The Independent Student Newspaper of Northern Kentucky University.

The Northerner

Power glitches not the norm

Susan Bartels

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An important lesson was learned at the offices of The Northerner last week at the expense of over $4,000 in computer equipment.

During the repair of a broken electrical socket by an employee of the physical plant, a power surge went through the circuit damaging, beyond repair, a Macintosh G4 hard drive and monitor as well as a printer.

The computer equipment was lost because the computers were not connected to surge protectors. Steve Derrick, electrical supervisor of the Physical Plant, said there was no way to know the problem was going to occur.

“It can happen at any point in time,” said Derrick. “Over time, electrical connections can come loose.”

Derrick explained problems could occur with receptacles for three reasons: the age of the receptacle, how it was installed or the type of receptacle. He believes the problem in The Northerner office occurred due to the design of the receptacle, which has two wires under one screw.

“Unless you have meters on this stuff when it happens, you can only guess,” Derrick said. “I just don’t know exactly what happened.”

Bob Bolce, associate director of the Physical Plant, said there is no reason to think the electrical system on campus is unsafe.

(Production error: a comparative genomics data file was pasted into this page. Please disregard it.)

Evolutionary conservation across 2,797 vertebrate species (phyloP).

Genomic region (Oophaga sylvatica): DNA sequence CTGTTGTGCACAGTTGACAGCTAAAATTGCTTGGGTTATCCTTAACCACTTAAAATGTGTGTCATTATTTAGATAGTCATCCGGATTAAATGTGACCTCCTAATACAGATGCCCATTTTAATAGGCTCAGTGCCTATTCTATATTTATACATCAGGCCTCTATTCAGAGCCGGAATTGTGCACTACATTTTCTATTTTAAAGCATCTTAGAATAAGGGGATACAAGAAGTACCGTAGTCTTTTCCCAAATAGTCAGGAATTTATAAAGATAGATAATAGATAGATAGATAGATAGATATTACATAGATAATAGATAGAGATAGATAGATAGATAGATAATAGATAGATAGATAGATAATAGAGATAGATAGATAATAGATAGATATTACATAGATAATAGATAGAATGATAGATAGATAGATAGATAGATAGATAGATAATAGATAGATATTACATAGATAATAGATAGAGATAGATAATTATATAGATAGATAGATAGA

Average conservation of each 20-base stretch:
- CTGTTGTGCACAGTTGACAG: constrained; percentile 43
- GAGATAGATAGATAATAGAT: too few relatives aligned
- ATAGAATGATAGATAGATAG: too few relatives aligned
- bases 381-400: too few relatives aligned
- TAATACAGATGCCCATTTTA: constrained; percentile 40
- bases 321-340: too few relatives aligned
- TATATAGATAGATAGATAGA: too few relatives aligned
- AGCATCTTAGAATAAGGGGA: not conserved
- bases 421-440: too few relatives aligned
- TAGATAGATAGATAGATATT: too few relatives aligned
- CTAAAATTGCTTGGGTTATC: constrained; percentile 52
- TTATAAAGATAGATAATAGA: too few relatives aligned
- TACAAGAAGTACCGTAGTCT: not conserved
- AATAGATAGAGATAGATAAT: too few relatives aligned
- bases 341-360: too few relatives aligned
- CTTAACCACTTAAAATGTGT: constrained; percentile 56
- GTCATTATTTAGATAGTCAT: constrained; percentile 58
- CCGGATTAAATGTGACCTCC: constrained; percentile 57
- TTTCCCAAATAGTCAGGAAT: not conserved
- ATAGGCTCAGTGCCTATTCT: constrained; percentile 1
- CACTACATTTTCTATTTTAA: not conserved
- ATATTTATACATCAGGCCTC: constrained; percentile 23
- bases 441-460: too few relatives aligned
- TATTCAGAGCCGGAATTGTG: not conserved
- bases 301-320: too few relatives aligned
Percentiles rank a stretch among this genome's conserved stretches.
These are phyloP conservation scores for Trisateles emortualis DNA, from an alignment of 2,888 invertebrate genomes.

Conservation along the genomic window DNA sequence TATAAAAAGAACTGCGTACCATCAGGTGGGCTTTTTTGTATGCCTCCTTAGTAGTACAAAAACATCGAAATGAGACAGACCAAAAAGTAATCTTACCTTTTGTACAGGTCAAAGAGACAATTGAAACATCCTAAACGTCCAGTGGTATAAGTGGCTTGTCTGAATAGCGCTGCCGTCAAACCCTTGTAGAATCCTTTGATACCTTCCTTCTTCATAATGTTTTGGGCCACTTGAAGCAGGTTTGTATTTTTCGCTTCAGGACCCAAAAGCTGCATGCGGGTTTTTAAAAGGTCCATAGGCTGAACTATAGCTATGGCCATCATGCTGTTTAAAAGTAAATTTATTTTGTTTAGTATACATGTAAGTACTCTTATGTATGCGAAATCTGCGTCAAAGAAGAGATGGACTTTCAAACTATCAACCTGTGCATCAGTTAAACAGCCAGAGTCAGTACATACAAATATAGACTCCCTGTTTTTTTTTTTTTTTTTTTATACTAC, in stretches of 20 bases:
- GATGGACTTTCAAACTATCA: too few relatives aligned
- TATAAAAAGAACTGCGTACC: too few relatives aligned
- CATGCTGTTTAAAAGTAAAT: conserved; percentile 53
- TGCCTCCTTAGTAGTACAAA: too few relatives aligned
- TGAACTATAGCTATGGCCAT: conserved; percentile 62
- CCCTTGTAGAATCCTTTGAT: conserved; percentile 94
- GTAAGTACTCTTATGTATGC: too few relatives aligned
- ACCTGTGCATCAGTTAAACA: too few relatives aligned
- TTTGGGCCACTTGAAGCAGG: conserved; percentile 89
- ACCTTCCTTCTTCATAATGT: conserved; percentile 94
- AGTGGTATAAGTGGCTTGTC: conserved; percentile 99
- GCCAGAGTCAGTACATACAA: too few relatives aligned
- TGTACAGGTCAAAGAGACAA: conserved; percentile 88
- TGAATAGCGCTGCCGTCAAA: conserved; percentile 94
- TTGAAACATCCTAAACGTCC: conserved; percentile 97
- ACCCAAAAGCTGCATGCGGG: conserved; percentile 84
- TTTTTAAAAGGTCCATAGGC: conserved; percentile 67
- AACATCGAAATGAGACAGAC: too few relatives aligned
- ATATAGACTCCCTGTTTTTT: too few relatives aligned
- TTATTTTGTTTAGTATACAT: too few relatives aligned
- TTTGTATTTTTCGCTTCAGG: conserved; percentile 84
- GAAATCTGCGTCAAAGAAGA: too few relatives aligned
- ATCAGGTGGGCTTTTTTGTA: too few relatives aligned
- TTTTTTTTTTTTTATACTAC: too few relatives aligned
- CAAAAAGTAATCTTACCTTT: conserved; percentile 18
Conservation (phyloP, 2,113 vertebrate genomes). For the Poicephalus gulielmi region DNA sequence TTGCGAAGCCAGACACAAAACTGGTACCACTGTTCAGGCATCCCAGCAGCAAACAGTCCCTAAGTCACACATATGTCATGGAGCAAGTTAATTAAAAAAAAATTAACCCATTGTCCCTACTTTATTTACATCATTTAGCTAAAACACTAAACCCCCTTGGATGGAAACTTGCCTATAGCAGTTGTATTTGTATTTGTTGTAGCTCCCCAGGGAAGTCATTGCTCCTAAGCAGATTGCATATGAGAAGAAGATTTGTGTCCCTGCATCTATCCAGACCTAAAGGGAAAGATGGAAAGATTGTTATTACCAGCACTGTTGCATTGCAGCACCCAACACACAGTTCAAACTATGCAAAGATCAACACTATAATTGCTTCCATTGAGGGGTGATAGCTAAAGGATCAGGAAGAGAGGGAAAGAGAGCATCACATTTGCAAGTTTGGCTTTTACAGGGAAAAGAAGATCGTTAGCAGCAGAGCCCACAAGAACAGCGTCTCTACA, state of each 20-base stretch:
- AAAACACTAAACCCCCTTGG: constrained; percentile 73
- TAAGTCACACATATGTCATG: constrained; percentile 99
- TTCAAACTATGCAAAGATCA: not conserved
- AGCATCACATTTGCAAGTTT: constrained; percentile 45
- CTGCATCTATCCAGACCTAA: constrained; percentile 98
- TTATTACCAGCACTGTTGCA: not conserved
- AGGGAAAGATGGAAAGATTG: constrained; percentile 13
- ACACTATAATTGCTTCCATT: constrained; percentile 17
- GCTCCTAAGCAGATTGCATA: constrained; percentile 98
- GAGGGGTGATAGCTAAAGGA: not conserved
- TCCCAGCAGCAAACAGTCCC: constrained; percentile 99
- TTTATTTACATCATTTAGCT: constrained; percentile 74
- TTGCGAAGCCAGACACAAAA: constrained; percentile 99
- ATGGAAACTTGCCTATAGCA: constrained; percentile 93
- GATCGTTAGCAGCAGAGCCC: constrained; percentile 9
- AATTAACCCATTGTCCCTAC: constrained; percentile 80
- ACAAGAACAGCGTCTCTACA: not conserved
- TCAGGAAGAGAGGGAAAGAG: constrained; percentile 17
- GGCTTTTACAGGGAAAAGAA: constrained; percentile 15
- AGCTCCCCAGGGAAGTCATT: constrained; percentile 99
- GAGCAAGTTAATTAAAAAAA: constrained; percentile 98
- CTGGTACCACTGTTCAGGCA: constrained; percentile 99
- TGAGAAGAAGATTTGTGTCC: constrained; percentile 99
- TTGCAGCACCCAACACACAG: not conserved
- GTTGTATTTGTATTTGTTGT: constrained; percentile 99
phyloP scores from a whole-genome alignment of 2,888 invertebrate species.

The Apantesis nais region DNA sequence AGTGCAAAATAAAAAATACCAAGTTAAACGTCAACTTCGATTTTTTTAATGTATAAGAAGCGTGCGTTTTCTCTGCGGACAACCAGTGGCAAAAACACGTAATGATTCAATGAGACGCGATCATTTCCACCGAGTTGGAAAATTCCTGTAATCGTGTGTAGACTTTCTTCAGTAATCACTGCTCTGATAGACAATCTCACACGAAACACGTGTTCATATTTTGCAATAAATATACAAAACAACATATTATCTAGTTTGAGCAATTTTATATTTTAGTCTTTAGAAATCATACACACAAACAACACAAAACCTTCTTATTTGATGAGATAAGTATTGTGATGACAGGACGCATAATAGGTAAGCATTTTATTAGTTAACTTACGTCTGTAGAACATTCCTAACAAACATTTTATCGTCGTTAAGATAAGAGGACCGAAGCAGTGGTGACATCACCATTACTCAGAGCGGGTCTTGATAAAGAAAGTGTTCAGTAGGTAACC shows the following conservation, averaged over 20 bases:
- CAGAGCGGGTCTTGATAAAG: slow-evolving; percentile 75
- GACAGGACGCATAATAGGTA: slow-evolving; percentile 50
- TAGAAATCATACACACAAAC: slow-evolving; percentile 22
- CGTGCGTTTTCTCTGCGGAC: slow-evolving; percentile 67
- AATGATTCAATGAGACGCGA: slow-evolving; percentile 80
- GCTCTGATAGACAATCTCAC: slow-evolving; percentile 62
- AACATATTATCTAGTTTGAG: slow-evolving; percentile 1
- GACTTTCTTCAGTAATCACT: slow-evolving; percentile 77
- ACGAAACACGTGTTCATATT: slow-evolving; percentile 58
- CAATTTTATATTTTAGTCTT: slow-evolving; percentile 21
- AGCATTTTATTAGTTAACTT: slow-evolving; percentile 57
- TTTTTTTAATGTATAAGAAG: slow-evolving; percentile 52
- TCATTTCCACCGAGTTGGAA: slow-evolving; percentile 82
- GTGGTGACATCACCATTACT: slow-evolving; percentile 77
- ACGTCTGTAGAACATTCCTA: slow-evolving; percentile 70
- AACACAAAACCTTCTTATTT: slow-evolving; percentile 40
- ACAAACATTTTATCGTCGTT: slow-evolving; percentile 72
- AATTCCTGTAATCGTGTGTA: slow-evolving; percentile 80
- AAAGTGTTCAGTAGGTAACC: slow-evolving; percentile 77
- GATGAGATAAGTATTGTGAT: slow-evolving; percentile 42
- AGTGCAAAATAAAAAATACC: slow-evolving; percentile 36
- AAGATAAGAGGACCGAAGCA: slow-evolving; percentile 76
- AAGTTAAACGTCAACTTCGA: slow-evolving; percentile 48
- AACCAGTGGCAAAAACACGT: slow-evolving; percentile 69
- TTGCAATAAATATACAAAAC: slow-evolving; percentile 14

“The wiring is not old enough to be a problem,” Bolce said. “It can be overloaded, but a breaker is attached, so when it is overloaded, it shuts off.”

Overloading was a problem in the offices of the Student Government Association last summer. Katie Herschede, president of SGA, said members noticed a burning smell at times.

“We were notified we only had one circuit coming into the offices,” said Herschede. “Since so much equipment is on it, it caused it to overheat.”

Bolce said it was the equipment, not the wiring itself that overheated. He also said it is possible to add another circuit to an office, but that is dependent on whether another circuit is available. Bringing new circuits into a building is costly, he said.

Both Derrick and Bolce said there are things people can do to keep the number of problems down. For example, don’t overload the circuits with refrigerators, microwaves, coffee makers, as well as the other office equipment.

Don’t use equipment discarded by other offices. Always use surge protectors and always report problems, even broken receptacles, to the physical plant right away.

“We respond to all complaints,” Bolce said. “Any problems, we repair. As far as I know, there’s nothing unsafe on this campus.”

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The Independent Student Newspaper of Northern Kentucky University.
Power glitches not the norm